print(location[ip])
	cliqueno += 1

The main ideas are as follows. The "sitesgraph" is an instance of a graph from networkx. The dictionaries "locations" and "positions" hold the latitude-longitude pairs and the country-region-city information by IP, whereas the list "ips" holds all the ips. The call of "sitesgraph.add_nodes_from" adds all ips as vertices to the graph. Then we loop through each pair of vertices (the limits of the two nested for loops ensure that each pair is visited only once, as distance is symmetric). We evaluate their distances in miles by the call of "geopy.distance.vincenty". (Look at geopy-s documentation if you are interested in the possible ways of calculating it.) If it is smaller than our limit, we add the edge by invoking the "add_edge" method of the graph. 

So, our graph is set up. And now, let's search for the maximum cliques. This is in fact a celebrated and challenging problem of mathematics, but having a graph with a few thousand vertices, networkx will do the job in a few minutes on a modern computer. This is the call to nx.find_cliques(sitesgraph), simply in the iterator of our last loop. This loop provides us with a report listing the locations of all members by clique.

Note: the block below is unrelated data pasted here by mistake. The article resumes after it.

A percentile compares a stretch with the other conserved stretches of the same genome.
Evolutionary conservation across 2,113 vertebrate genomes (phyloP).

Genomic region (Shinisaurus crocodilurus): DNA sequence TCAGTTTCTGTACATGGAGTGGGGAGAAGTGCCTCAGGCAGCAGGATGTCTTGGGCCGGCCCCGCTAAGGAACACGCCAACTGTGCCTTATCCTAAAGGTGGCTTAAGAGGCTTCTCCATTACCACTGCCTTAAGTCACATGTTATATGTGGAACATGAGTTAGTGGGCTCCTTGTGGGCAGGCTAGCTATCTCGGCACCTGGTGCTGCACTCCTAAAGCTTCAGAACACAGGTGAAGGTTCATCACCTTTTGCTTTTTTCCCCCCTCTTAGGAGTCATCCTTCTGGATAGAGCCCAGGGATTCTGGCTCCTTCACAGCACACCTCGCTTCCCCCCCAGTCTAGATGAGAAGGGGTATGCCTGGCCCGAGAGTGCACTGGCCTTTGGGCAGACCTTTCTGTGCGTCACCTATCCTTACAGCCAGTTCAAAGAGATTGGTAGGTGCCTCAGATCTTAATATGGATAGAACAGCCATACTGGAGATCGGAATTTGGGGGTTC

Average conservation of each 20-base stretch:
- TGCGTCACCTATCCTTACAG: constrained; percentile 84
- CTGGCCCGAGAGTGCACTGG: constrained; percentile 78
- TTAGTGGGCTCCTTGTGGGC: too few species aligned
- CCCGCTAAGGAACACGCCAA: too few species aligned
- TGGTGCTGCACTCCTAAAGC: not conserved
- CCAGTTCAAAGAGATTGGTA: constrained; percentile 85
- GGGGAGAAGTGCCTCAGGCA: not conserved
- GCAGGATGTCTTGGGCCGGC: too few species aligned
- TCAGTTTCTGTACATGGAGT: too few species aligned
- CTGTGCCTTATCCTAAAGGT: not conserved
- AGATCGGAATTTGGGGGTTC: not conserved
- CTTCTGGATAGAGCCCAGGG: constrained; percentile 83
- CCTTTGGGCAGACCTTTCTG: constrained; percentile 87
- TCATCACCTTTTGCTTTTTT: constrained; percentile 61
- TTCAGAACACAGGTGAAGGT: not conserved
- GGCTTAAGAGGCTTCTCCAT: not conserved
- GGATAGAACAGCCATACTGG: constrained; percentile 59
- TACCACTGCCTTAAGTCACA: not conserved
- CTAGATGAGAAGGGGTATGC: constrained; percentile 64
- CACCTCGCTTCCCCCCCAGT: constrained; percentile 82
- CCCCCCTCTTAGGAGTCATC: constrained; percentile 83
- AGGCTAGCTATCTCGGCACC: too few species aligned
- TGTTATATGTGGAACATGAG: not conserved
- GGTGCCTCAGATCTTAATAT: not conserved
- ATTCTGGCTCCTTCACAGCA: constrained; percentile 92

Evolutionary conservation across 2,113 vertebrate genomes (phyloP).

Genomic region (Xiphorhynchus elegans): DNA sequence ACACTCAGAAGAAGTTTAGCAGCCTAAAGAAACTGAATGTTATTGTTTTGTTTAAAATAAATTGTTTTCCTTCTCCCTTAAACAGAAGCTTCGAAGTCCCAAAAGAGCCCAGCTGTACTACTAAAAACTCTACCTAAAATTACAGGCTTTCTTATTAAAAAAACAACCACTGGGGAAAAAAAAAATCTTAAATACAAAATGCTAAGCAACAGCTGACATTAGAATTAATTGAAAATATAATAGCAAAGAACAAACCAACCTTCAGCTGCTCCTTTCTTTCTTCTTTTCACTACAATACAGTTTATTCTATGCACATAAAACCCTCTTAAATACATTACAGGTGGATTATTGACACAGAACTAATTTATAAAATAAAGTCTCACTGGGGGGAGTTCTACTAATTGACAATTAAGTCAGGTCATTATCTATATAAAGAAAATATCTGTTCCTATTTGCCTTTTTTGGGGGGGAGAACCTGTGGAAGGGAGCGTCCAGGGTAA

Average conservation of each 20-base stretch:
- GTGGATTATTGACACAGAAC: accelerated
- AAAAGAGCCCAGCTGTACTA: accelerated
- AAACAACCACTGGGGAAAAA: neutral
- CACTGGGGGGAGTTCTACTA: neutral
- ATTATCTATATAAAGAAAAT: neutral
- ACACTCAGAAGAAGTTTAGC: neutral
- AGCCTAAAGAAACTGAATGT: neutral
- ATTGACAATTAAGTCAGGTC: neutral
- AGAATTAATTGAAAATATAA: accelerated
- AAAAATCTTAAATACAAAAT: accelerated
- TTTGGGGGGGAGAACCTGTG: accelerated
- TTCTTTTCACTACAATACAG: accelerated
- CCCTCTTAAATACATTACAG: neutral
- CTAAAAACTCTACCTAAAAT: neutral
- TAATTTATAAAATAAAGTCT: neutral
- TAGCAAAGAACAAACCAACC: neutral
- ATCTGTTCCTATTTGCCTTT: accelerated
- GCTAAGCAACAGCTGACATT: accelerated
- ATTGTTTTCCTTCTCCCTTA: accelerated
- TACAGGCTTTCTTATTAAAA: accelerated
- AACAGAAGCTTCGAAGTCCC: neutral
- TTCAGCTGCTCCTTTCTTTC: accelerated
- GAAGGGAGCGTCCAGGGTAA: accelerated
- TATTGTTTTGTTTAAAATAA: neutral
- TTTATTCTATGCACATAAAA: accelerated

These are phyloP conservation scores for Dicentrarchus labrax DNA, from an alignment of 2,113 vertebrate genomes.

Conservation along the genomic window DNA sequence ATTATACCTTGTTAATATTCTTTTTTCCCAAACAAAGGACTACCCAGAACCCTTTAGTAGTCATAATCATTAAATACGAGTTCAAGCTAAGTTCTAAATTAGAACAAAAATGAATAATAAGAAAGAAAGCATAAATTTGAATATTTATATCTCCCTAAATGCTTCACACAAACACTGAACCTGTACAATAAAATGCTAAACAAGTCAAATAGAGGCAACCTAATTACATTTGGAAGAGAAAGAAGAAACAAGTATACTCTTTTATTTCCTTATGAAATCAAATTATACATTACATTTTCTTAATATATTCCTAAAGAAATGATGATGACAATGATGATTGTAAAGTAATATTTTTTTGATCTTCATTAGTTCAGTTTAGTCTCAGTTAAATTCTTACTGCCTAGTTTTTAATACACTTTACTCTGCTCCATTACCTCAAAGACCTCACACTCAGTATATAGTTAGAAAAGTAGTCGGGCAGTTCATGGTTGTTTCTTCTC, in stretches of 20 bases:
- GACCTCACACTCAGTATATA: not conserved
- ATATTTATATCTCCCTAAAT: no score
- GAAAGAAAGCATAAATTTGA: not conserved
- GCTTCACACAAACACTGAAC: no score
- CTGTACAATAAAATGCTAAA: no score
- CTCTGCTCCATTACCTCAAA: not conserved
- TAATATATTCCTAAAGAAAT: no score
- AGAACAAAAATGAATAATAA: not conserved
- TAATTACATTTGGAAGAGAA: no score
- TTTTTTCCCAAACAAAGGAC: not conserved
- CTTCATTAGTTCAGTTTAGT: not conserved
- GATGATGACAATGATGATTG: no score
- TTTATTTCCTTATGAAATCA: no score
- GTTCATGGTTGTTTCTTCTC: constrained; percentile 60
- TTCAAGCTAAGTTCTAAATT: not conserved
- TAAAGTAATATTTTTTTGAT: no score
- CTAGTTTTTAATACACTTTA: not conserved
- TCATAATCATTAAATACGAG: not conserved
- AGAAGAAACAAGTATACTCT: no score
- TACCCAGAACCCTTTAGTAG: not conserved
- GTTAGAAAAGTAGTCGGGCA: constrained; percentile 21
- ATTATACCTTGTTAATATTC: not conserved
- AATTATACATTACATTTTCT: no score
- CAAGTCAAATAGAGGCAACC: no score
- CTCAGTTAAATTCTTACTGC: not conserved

In my data I get small cliques such as:

--------------------------------
Clique No. 50
		Members:
Country: IR, Region: Mazandaran, City: Sari
Country: IR, Region: Ostan-e Tehran, City: Tehran
Country: IR, Region: Ostan-e Gilan, City: Rasht
Country: IR, Region: Ostan-e Tehran, City: Tehran
Country: IR, Region: Ostan-e Tehran, City: Tehran
--------------------------------
Clique No. 51
		Members:
Country: AU, Region: New South Wales, City: Macquarie Park
Country: AU, Region: New South Wales, City: Sydney
Country: AU, Region: New South Wales, City: Sydney
Country: AU, Region: Australian Capital Territory, City: Canberra
--------------------------------

or big ones like this, for instance:

Clique No. 55
	Members:
Clique No. 59
		Members:
Country: BR, Region: Sao Paulo, City: Praia Grande
Country: BR, Region: Sao Paulo, City: Mogi das Cruzes
Country: BR, Region: Sao Paulo, City: Fartura
Country: BR, Region: Sao Paulo, City: São Paulo
Country: BR, Region: Sao Paulo, City: São Paulo
Country: BR, Region: Sao Paulo, City: Campinas
Country: BR, Region: Sao Paulo, City: Sao Vicente
Country: BR, Region: Sao Paulo, City: Nuporanga
Country: BR, Region: Sao Paulo, City: São Paulo
Country: BR, Region: Sao Paulo, City: São Paulo